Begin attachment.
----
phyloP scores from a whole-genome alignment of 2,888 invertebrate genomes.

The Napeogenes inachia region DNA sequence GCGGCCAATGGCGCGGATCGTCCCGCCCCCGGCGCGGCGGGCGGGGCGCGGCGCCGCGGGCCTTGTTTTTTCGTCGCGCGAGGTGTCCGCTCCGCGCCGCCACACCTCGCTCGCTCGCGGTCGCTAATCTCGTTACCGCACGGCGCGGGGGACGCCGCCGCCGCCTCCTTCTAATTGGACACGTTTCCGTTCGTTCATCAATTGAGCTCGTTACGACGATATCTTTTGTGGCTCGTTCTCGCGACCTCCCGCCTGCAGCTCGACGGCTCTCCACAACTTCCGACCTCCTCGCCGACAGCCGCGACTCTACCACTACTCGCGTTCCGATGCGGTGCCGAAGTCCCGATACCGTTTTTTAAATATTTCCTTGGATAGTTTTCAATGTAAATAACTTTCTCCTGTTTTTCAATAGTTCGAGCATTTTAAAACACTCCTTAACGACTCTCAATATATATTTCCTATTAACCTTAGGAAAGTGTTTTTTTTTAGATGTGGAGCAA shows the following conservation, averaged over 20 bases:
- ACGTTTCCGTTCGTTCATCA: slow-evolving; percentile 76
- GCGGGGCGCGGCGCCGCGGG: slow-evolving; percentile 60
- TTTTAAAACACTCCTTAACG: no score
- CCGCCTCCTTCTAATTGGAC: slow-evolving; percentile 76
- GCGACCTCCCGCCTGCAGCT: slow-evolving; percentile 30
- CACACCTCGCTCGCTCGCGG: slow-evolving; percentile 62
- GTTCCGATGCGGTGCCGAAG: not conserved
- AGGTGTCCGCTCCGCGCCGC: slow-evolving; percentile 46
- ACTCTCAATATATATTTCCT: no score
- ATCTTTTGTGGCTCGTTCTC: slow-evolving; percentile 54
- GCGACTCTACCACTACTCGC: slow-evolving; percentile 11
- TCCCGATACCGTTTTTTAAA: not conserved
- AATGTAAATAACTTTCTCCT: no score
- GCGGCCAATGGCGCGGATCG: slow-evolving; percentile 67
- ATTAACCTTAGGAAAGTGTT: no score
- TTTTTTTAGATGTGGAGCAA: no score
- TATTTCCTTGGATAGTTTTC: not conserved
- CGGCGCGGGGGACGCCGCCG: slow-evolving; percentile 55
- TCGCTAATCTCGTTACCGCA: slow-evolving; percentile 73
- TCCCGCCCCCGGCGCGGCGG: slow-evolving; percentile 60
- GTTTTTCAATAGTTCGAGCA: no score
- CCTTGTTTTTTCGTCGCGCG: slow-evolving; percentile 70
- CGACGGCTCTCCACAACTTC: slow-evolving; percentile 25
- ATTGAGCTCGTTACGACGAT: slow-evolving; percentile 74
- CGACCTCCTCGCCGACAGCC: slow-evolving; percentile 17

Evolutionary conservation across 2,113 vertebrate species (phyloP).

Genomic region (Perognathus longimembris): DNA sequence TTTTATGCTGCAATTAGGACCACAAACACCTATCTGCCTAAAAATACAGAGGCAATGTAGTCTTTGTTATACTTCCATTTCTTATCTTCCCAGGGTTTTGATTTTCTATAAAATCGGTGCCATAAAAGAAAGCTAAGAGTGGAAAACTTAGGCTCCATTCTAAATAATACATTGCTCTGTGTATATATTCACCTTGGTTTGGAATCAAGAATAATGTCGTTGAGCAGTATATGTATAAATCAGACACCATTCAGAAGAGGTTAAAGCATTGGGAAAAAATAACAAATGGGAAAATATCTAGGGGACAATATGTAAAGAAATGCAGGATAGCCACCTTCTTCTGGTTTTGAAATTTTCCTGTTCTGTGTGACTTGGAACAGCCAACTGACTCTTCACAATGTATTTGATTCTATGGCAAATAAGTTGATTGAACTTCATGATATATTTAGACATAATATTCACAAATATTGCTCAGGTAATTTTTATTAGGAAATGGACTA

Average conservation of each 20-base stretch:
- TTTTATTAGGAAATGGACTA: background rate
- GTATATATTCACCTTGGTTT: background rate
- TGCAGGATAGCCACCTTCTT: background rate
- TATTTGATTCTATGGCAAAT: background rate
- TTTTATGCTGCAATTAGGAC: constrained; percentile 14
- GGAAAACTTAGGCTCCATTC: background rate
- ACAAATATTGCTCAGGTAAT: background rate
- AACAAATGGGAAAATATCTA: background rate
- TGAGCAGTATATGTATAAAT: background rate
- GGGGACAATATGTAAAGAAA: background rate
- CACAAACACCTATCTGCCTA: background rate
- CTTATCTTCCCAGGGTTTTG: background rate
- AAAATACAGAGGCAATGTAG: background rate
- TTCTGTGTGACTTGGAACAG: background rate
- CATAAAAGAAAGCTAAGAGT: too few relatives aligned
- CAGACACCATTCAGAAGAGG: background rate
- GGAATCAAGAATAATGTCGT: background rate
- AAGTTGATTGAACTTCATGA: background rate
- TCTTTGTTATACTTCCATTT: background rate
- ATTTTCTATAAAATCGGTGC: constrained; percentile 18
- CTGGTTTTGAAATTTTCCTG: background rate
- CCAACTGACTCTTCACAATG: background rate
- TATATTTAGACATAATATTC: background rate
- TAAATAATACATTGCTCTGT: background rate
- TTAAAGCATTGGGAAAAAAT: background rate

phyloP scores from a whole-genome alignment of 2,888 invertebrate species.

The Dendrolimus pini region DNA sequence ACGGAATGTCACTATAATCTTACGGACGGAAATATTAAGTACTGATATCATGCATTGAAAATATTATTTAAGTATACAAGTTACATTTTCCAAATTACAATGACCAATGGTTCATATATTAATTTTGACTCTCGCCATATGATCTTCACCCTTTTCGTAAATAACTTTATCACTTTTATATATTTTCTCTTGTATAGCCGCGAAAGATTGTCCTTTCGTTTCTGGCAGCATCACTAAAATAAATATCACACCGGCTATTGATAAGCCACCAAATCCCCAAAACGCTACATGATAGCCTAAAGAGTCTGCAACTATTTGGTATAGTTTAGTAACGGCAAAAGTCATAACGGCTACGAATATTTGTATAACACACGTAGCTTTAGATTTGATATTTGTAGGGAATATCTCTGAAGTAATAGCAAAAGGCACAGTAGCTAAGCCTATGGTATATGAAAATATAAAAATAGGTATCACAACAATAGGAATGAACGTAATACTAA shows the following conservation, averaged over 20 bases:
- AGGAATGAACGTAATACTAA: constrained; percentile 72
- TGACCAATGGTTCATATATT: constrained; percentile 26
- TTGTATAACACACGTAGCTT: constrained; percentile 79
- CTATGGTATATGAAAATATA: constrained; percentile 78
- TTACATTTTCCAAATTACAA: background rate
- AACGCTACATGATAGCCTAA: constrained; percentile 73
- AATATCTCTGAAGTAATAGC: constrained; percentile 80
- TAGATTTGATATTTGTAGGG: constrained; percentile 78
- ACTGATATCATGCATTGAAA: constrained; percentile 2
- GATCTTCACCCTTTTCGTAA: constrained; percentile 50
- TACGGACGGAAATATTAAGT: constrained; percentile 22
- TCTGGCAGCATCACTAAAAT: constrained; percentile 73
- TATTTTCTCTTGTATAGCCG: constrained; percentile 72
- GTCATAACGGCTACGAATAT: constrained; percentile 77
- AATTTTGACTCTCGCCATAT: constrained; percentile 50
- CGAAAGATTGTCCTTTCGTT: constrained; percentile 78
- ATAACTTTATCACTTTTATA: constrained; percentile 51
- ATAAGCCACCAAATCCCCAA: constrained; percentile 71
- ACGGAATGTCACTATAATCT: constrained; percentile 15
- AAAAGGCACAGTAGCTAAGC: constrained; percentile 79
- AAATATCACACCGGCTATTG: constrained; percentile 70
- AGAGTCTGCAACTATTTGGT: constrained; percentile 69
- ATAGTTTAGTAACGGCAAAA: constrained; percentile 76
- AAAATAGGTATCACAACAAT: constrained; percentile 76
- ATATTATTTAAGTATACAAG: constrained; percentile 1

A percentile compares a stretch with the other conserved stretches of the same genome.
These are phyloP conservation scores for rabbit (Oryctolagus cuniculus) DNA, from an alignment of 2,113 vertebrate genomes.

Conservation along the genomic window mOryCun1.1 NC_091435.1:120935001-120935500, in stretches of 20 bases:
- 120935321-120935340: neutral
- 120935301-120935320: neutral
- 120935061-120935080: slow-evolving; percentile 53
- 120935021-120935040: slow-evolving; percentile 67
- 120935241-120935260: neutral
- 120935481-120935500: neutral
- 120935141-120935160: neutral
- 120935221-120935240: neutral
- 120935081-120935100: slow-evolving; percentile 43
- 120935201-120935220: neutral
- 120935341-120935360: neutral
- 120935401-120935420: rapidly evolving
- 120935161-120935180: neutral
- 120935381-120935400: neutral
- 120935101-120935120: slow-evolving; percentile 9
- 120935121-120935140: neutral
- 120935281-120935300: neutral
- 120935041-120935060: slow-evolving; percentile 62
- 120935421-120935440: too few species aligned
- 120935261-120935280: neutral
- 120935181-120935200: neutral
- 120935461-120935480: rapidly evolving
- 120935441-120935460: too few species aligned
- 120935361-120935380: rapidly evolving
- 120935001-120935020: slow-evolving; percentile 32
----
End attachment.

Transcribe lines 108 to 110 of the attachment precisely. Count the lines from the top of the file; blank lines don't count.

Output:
- 120935441-120935460: too few species aligned
- 120935361-120935380: rapidly evolving
- 120935001-120935020: slow-evolving; percentile 32